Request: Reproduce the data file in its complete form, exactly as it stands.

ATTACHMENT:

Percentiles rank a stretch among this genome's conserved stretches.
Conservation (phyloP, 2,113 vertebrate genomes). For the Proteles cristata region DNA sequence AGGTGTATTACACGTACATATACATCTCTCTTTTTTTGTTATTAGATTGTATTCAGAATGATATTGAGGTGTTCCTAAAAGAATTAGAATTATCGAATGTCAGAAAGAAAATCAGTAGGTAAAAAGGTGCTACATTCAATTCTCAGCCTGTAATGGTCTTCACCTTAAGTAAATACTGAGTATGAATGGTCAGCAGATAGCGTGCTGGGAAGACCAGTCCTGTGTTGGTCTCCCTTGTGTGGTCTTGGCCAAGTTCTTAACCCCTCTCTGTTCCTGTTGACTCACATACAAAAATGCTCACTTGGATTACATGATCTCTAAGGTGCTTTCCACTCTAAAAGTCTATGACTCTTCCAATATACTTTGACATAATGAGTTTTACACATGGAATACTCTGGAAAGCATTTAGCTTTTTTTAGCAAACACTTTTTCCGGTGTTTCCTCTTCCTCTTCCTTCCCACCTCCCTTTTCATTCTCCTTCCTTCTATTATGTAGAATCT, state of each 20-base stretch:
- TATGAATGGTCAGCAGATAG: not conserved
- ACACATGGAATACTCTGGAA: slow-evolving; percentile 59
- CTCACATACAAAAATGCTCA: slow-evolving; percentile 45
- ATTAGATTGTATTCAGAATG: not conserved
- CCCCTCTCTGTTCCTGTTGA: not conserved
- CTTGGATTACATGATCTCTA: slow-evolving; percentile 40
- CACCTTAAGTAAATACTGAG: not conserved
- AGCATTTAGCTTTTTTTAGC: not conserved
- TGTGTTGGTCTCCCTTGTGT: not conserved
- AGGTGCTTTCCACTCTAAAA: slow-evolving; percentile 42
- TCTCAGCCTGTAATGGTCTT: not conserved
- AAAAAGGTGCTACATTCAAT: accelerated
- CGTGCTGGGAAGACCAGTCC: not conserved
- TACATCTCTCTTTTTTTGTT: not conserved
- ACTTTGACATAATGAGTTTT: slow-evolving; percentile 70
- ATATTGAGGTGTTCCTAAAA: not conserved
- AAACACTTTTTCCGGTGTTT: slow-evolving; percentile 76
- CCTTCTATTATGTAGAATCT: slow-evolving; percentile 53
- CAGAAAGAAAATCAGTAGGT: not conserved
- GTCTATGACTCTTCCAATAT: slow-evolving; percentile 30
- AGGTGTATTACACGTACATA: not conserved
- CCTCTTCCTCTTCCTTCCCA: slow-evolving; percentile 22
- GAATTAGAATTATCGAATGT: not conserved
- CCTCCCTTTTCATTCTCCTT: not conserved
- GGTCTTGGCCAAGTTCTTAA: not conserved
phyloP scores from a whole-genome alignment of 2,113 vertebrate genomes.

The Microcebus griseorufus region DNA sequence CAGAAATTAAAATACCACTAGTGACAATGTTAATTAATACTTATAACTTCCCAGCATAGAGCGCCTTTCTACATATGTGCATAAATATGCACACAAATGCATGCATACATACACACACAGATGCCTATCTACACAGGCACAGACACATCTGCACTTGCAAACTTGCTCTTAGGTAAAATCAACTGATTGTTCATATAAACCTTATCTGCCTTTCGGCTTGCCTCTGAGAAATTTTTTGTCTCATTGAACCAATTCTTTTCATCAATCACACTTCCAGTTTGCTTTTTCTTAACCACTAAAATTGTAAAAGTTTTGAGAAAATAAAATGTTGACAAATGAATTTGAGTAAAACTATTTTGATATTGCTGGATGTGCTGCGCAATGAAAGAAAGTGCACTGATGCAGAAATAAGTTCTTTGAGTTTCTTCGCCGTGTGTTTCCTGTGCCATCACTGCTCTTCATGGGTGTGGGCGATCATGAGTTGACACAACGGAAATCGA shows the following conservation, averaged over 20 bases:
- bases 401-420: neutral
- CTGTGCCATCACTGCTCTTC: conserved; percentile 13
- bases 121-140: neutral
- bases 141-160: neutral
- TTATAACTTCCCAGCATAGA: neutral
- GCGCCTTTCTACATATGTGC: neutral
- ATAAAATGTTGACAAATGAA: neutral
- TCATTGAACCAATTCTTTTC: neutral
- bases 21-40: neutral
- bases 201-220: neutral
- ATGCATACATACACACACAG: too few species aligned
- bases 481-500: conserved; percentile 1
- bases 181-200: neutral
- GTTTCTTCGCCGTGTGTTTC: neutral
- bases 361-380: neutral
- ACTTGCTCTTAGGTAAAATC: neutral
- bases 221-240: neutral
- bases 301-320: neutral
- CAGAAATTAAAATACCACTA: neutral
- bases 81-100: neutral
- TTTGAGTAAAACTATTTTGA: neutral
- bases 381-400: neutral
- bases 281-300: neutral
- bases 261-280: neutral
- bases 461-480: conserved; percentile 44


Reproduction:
Percentiles rank a stretch among this genome's conserved stretches.
Conservation (phyloP, 2,113 vertebrate genomes). For the Proteles cristata region DNA sequence AGGTGTATTACACGTACATATACATCTCTCTTTTTTTGTTATTAGATTGTATTCAGAATGATATTGAGGTGTTCCTAAAAGAATTAGAATTATCGAATGTCAGAAAGAAAATCAGTAGGTAAAAAGGTGCTACATTCAATTCTCAGCCTGTAATGGTCTTCACCTTAAGTAAATACTGAGTATGAATGGTCAGCAGATAGCGTGCTGGGAAGACCAGTCCTGTGTTGGTCTCCCTTGTGTGGTCTTGGCCAAGTTCTTAACCCCTCTCTGTTCCTGTTGACTCACATACAAAAATGCTCACTTGGATTACATGATCTCTAAGGTGCTTTCCACTCTAAAAGTCTATGACTCTTCCAATATACTTTGACATAATGAGTTTTACACATGGAATACTCTGGAAAGCATTTAGCTTTTTTTAGCAAACACTTTTTCCGGTGTTTCCTCTTCCTCTTCCTTCCCACCTCCCTTTTCATTCTCCTTCCTTCTATTATGTAGAATCT, state of each 20-base stretch:
- TATGAATGGTCAGCAGATAG: not conserved
- ACACATGGAATACTCTGGAA: slow-evolving; percentile 59
- CTCACATACAAAAATGCTCA: slow-evolving; percentile 45
- ATTAGATTGTATTCAGAATG: not conserved
- CCCCTCTCTGTTCCTGTTGA: not conserved
- CTTGGATTACATGATCTCTA: slow-evolving; percentile 40
- CACCTTAAGTAAATACTGAG: not conserved
- AGCATTTAGCTTTTTTTAGC: not conserved
- TGTGTTGGTCTCCCTTGTGT: not conserved
- AGGTGCTTTCCACTCTAAAA: slow-evolving; percentile 42
- TCTCAGCCTGTAATGGTCTT: not conserved
- AAAAAGGTGCTACATTCAAT: accelerated
- CGTGCTGGGAAGACCAGTCC: not conserved
- TACATCTCTCTTTTTTTGTT: not conserved
- ACTTTGACATAATGAGTTTT: slow-evolving; percentile 70
- ATATTGAGGTGTTCCTAAAA: not conserved
- AAACACTTTTTCCGGTGTTT: slow-evolving; percentile 76
- CCTTCTATTATGTAGAATCT: slow-evolving; percentile 53
- CAGAAAGAAAATCAGTAGGT: not conserved
- GTCTATGACTCTTCCAATAT: slow-evolving; percentile 30
- AGGTGTATTACACGTACATA: not conserved
- CCTCTTCCTCTTCCTTCCCA: slow-evolving; percentile 22
- GAATTAGAATTATCGAATGT: not conserved
- CCTCCCTTTTCATTCTCCTT: not conserved
- GGTCTTGGCCAAGTTCTTAA: not conserved
phyloP scores from a whole-genome alignment of 2,113 vertebrate genomes.

The Microcebus griseorufus region DNA sequence CAGAAATTAAAATACCACTAGTGACAATGTTAATTAATACTTATAACTTCCCAGCATAGAGCGCCTTTCTACATATGTGCATAAATATGCACACAAATGCATGCATACATACACACACAGATGCCTATCTACACAGGCACAGACACATCTGCACTTGCAAACTTGCTCTTAGGTAAAATCAACTGATTGTTCATATAAACCTTATCTGCCTTTCGGCTTGCCTCTGAGAAATTTTTTGTCTCATTGAACCAATTCTTTTCATCAATCACACTTCCAGTTTGCTTTTTCTTAACCACTAAAATTGTAAAAGTTTTGAGAAAATAAAATGTTGACAAATGAATTTGAGTAAAACTATTTTGATATTGCTGGATGTGCTGCGCAATGAAAGAAAGTGCACTGATGCAGAAATAAGTTCTTTGAGTTTCTTCGCCGTGTGTTTCCTGTGCCATCACTGCTCTTCATGGGTGTGGGCGATCATGAGTTGACACAACGGAAATCGA shows the following conservation, averaged over 20 bases:
- bases 401-420: neutral
- CTGTGCCATCACTGCTCTTC: conserved; percentile 13
- bases 121-140: neutral
- bases 141-160: neutral
- TTATAACTTCCCAGCATAGA: neutral
- GCGCCTTTCTACATATGTGC: neutral
- ATAAAATGTTGACAAATGAA: neutral
- TCATTGAACCAATTCTTTTC: neutral
- bases 21-40: neutral
- bases 201-220: neutral
- ATGCATACATACACACACAG: too few species aligned
- bases 481-500: conserved; percentile 1
- bases 181-200: neutral
- GTTTCTTCGCCGTGTGTTTC: neutral
- bases 361-380: neutral
- ACTTGCTCTTAGGTAAAATC: neutral
- bases 221-240: neutral
- bases 301-320: neutral
- CAGAAATTAAAATACCACTA: neutral
- bases 81-100: neutral
- TTTGAGTAAAACTATTTTGA: neutral
- bases 381-400: neutral
- bases 281-300: neutral
- bases 261-280: neutral
- bases 461-480: conserved; percentile 44